Coronation Street favourite Deirdre Barlow has been off screen for some months now since her famous “jelly shouldn’t run it should wobble” line, after actress Anne Kirkbride sadly passed away in January. Now the character made famous by one of soap´s most respected actresses, Deirdre Barlow, is set to leave our screens, closing another chapter of historic Coronation Street.
Husband Ken is planning a surprise 60th birthday party for Deidre to welcome her home. However, Deidre´s friend, Bev Unwin, with whom she´d been staying, arrives back on the street alone.
Brining the most tragic news that anybody could deliver, Ken´s plans for a celebration quickly turn into the opposite, as he finds himself suddenly having to plan his wife´s funeral.
Deidre´s family and friends are left devastated, echoing their true life emotions, when the news hits the street. As the residents pay their respects, Ken´s son Peter returns to the street, as Ken, Peter and Tracey spend an evening reminiscing, and dissecting their family life, speaking lovingly about the legend that was Deirdre Barlow.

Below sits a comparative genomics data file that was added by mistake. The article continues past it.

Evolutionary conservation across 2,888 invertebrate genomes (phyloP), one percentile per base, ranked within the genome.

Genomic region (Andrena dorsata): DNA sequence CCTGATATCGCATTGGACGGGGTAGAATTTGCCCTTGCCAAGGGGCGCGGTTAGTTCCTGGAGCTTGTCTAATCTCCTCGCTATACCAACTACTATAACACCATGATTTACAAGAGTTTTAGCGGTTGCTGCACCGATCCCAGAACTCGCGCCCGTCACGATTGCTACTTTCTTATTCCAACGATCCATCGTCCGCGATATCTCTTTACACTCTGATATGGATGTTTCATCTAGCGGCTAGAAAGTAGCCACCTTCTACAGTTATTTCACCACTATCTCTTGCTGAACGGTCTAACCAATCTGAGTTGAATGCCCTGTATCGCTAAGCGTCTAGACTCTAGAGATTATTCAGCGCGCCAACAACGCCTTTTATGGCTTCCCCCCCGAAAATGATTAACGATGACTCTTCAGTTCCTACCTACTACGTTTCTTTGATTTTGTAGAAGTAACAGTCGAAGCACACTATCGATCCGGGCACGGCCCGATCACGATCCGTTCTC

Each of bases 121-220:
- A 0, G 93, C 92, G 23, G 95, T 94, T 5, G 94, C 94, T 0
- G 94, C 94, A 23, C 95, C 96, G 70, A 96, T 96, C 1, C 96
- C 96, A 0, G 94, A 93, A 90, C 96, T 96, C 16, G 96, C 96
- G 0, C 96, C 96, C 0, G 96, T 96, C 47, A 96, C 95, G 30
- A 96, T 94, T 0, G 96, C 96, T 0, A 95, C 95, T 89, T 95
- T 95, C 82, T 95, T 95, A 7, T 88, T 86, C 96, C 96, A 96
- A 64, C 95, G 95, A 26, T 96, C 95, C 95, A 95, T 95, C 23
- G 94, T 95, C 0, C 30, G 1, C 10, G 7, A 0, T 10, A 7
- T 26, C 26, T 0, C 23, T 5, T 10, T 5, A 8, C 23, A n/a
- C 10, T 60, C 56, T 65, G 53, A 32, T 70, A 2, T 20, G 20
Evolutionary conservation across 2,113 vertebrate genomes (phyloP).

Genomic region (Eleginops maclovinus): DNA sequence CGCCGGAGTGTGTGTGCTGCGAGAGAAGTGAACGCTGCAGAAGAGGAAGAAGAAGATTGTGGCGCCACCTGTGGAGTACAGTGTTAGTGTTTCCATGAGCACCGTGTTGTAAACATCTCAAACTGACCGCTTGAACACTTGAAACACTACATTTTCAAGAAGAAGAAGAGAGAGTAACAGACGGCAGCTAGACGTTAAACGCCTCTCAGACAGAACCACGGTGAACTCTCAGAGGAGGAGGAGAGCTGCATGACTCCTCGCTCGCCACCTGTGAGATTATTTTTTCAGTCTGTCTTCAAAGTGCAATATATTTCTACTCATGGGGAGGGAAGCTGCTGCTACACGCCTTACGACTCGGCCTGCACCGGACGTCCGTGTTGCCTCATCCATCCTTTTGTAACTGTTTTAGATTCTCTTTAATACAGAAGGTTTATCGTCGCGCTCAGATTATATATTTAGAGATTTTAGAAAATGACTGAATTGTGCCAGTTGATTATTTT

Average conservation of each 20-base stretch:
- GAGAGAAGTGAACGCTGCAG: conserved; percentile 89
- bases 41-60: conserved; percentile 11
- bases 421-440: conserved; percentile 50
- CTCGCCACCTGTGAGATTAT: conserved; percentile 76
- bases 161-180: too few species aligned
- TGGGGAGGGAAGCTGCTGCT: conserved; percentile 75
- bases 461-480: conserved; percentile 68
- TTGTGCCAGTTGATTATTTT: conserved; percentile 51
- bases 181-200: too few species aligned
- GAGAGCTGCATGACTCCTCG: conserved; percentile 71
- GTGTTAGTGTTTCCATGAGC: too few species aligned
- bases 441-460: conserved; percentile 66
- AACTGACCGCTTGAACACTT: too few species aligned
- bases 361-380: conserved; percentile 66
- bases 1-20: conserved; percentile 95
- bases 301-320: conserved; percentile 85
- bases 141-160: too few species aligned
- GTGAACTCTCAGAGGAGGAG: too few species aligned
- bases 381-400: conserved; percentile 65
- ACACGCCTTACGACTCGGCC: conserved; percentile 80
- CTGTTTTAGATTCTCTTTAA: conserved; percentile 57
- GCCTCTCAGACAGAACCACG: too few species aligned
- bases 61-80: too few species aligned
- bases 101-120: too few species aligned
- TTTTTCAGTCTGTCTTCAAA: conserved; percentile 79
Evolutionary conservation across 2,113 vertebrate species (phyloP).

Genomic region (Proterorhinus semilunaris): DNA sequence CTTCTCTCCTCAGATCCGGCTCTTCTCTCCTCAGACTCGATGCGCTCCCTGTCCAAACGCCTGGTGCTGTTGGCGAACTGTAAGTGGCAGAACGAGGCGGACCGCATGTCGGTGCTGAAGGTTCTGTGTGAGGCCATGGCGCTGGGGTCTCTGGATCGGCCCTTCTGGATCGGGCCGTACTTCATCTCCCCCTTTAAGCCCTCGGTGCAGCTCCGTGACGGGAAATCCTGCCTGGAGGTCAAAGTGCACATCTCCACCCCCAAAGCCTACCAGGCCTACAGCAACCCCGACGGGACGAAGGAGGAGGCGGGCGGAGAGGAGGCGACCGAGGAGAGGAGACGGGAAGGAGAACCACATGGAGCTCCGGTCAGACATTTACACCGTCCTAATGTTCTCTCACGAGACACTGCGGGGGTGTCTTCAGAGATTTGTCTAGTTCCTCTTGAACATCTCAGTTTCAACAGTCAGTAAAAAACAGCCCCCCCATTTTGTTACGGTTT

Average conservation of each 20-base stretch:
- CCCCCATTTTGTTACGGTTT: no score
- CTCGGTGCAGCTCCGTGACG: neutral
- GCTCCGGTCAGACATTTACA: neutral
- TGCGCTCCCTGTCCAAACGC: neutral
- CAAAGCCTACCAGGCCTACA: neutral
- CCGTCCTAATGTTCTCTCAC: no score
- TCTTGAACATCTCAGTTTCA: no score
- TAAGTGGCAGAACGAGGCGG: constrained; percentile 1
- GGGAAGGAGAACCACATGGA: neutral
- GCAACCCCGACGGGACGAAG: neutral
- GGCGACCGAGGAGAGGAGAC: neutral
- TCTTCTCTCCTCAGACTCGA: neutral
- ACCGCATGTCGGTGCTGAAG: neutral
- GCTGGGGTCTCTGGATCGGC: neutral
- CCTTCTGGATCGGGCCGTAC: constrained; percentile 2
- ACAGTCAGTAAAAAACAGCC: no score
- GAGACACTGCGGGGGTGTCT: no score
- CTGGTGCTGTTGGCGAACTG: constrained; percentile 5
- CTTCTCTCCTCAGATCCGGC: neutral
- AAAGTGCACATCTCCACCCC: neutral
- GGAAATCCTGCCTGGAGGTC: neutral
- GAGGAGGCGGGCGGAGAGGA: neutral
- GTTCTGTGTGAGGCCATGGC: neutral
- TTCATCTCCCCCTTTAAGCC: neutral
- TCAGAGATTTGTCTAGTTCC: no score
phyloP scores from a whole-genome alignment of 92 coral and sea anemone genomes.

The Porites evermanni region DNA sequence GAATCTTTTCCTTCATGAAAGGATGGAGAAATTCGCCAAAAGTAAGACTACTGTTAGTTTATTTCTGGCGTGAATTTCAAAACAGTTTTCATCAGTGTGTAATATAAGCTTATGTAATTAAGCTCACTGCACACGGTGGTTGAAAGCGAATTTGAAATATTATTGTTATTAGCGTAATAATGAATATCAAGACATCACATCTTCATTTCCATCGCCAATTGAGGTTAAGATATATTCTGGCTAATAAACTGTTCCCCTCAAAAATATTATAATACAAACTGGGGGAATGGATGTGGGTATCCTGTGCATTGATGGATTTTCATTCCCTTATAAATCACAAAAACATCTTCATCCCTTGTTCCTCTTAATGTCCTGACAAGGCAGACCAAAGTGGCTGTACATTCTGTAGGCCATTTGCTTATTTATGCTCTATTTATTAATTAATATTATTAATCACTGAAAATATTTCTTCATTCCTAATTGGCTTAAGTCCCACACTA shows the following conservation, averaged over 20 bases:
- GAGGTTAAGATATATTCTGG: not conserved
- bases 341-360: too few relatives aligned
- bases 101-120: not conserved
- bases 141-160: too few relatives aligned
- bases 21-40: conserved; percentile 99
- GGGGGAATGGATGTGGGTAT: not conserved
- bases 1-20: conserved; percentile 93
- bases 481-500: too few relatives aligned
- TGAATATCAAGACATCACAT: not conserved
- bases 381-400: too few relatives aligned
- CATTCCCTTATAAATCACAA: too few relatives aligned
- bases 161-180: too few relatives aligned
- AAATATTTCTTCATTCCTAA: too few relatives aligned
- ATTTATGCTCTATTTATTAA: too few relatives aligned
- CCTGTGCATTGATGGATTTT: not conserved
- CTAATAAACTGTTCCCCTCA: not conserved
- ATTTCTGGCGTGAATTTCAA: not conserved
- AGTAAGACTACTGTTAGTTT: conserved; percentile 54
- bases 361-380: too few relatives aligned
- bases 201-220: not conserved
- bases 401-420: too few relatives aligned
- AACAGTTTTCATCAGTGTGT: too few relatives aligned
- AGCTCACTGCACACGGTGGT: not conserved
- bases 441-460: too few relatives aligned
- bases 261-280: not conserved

William Roache spoke of the shock of losing his long-term screen partner, explaining first how Ken reacts, “When something really big happens, you don´t do anything. You are dumbstruck, literally – bang. If it´s something as awful as that, you don´t scream, you don´t shout, you don´t cry, you are literally struck dumb”.
There are more revelations as it transpires that Deidre stayed away for so long as she was shocked by Tracey´s actions. That naturally makes Ken angry, “When he hears the real reason she stayed away he gets very angry, because he´s been deprived of the last few weeks and months with the person he loves”. Dealing now with double the emotion, it “gives another dimension to the funeral”, he says.
Of course the funeral doesn´t go smoothly at all, there´s a classic “Barlow” scene with everybody arguing, with the double helping of emotion, Peter initially failing to turn up and Ken struggling with the eulogy, it all makes for a classic piece of television.
In the end though, what unites the Barlow’s is the same thing that has united the cast through these most difficult months, dealing with the grief and the loss of a person they held do close to their hearts, and as the curtains finally close on another street icon, it promises to evoke similar emption in the viewer, as we all bid a fond” ta rah” to Deidre Barlow.